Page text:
27/03/2007 - 22:00

Not for profit: Membership's mutual benefit

27/03/2007 - 22:00

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The benefits of diverse board membership at not-for-profit organisations appear to flow both ways.

Not for profit: Membership's mutual benefit

The benefits of diverse board membership at not-for-profit organisations appear to flow both ways.

 

While a range of top-level skills provides corporate expertise that would otherwise have to be bought, many of those offering their insight and experience say the benefits are reciprocal.

 

Clough Ltd director Ross Kelly says his work with the Clontarf Foundation has delivered a huge sense of personal satisfaction.

 

Mr Kelly is chair of the organisation and has been involved since 1999, when former Fremantle Dockers coach Gerard Neesham proposed the idea of an academy for young Aboriginal footballers.

 

“Gerard had an idea that was very appealing to me,” Mr Kelly said.

 

“I had a concern that there was a group of people in Australia that was desperately underprivileged and not getting a fair go…and he said I had something to offer him. I guess I also like doing new things.”

 

An experienced company director who is currently on the boards of Clough Ltd, drilling products company Imdex, private company Wood and Grieve Engineers and the WA Football Commission, Mr Kelly said working with a not-for-profit board offered more hands-on involvement than the corporate sector.

 

“You certainly have an opportunity when growing a small thing like we’ve got to get feedback,” he said.

 

“You can provide input directly into certain areas and get satisfaction from things that work.

 

“I also meet a cross-section of people; not only Aboriginal boys, but parents and other people I wouldn’t normally become involved with.”

 

Mr Kelly said his skill set and experience in business was useful in assisting the organisation manage its growth plan and minimise risk.

 

“We’re growing very rapidly, so I can bring an understanding about the way businesses do things – our accounting systems, the way we now train our people, the way in which we develop business plans and so on,” he said.

 

According to KPMG energy and natural resources national markets director, Helen Cook, a personal connection to an organisation’s cause is important.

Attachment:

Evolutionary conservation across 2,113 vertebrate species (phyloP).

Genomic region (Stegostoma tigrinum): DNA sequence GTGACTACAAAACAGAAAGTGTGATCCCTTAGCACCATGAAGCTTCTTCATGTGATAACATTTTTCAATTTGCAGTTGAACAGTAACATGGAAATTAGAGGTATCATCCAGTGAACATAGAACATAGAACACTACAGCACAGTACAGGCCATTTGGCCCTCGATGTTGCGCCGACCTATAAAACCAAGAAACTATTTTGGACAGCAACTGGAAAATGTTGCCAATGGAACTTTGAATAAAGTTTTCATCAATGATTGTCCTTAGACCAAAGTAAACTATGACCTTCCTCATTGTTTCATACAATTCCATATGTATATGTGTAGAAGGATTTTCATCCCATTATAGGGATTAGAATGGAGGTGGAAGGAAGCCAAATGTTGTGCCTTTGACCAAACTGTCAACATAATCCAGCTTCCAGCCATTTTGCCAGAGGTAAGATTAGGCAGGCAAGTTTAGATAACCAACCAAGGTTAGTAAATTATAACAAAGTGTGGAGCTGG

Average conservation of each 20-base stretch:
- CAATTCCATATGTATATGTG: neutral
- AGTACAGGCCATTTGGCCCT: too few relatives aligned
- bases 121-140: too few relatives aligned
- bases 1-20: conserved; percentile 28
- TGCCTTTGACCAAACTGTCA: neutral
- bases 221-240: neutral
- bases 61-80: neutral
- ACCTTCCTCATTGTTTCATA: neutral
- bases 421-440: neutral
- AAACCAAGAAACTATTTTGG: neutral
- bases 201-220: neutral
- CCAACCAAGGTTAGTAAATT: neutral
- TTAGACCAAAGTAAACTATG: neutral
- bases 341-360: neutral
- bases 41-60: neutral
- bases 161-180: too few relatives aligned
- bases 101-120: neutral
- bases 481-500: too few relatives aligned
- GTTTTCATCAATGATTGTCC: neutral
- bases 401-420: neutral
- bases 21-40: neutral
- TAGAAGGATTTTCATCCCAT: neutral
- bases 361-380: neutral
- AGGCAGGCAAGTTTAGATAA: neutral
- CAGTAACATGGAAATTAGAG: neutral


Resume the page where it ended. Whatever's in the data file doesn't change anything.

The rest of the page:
Ms Cook has been chair of the Art Gallery of WA board since last August, having been on the board for about three years.

 

“I’ve always been interested in the arts and I was approached by the chair at the time, who felt that I had some skills and networks through my role at KPMG that might be useful for the board,” Ms Cook said.

 

John Curtin Institute of Public Policy associate professor Peter Kenyon was also headhunted for his professional skills by independent magazine The Big Issue, and subsequently became chair of the organisation’s WA advisory board.

 

“In my professional life, I’ve written a lot about unemployment and disadvantage,” Professor Kenyon said. “Homelessness and long-term unemployment and marginalisation are not trendy philanthropic issues, but (The Big Issue) does incredible work for people’s material wellbeing, self-esteem and social networks.”

 

Professor Kenyon is also chair of the management board of JazzWA, of which he has been a member for about a decade, and said a sense of satisfaction and the opportunity to mix with people were the main benefits.

 

“Both positions enable me to move in worlds that I otherwise would not. The vendors are people I’ve got to know and value as friends,” he said.

 

“Also, I think especially in these times of rapid economic boom and lots of wealth, society needs to be reminded that not everyone is a beneficiary of the good times.”

 

Ms Cook supports this sentiment, and said working with the Art Gallery had allowed her to come into contact with people from sectors she would not have normally encountered.

 

“It is the benefit of working with people who have a high level of skill, who are not necessarily in your industry,” she said.

 

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